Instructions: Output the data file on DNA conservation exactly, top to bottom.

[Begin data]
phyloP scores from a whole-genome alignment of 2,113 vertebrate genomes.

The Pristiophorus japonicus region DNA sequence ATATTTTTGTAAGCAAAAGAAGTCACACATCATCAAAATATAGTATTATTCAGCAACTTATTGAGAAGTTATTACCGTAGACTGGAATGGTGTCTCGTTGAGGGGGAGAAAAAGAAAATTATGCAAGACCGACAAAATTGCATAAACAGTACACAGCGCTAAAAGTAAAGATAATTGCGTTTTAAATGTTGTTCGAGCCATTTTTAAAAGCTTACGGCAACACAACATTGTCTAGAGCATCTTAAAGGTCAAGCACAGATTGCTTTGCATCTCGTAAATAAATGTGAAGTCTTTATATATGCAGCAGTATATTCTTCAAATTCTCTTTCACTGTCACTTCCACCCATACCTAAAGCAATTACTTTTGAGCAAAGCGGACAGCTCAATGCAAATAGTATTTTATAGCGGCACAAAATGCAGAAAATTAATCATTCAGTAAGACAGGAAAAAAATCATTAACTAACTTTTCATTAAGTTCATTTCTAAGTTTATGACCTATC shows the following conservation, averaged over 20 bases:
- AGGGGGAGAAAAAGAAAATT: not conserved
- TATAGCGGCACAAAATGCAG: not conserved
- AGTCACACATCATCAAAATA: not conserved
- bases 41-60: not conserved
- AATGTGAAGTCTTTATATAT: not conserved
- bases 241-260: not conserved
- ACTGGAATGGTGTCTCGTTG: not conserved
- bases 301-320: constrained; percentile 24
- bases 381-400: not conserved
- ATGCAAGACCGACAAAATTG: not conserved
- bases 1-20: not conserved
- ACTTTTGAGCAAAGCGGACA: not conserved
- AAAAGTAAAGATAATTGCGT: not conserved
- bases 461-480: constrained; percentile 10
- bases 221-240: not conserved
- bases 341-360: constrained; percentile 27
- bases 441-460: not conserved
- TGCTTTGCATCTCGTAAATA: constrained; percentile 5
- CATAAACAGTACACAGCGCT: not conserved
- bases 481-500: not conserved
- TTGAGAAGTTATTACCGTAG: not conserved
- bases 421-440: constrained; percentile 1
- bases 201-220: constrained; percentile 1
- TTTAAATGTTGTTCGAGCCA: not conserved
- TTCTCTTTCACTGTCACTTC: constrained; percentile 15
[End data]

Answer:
phyloP scores from a whole-genome alignment of 2,113 vertebrate genomes.

The Pristiophorus japonicus region DNA sequence ATATTTTTGTAAGCAAAAGAAGTCACACATCATCAAAATATAGTATTATTCAGCAACTTATTGAGAAGTTATTACCGTAGACTGGAATGGTGTCTCGTTGAGGGGGAGAAAAAGAAAATTATGCAAGACCGACAAAATTGCATAAACAGTACACAGCGCTAAAAGTAAAGATAATTGCGTTTTAAATGTTGTTCGAGCCATTTTTAAAAGCTTACGGCAACACAACATTGTCTAGAGCATCTTAAAGGTCAAGCACAGATTGCTTTGCATCTCGTAAATAAATGTGAAGTCTTTATATATGCAGCAGTATATTCTTCAAATTCTCTTTCACTGTCACTTCCACCCATACCTAAAGCAATTACTTTTGAGCAAAGCGGACAGCTCAATGCAAATAGTATTTTATAGCGGCACAAAATGCAGAAAATTAATCATTCAGTAAGACAGGAAAAAAATCATTAACTAACTTTTCATTAAGTTCATTTCTAAGTTTATGACCTATC shows the following conservation, averaged over 20 bases:
- AGGGGGAGAAAAAGAAAATT: not conserved
- TATAGCGGCACAAAATGCAG: not conserved
- AGTCACACATCATCAAAATA: not conserved
- bases 41-60: not conserved
- AATGTGAAGTCTTTATATAT: not conserved
- bases 241-260: not conserved
- ACTGGAATGGTGTCTCGTTG: not conserved
- bases 301-320: constrained; percentile 24
- bases 381-400: not conserved
- ATGCAAGACCGACAAAATTG: not conserved
- bases 1-20: not conserved
- ACTTTTGAGCAAAGCGGACA: not conserved
- AAAAGTAAAGATAATTGCGT: not conserved
- bases 461-480: constrained; percentile 10
- bases 221-240: not conserved
- bases 341-360: constrained; percentile 27
- bases 441-460: not conserved
- TGCTTTGCATCTCGTAAATA: constrained; percentile 5
- CATAAACAGTACACAGCGCT: not conserved
- bases 481-500: not conserved
- TTGAGAAGTTATTACCGTAG: not conserved
- bases 421-440: constrained; percentile 1
- bases 201-220: constrained; percentile 1
- TTTAAATGTTGTTCGAGCCA: not conserved
- TTCTCTTTCACTGTCACTTC: constrained; percentile 15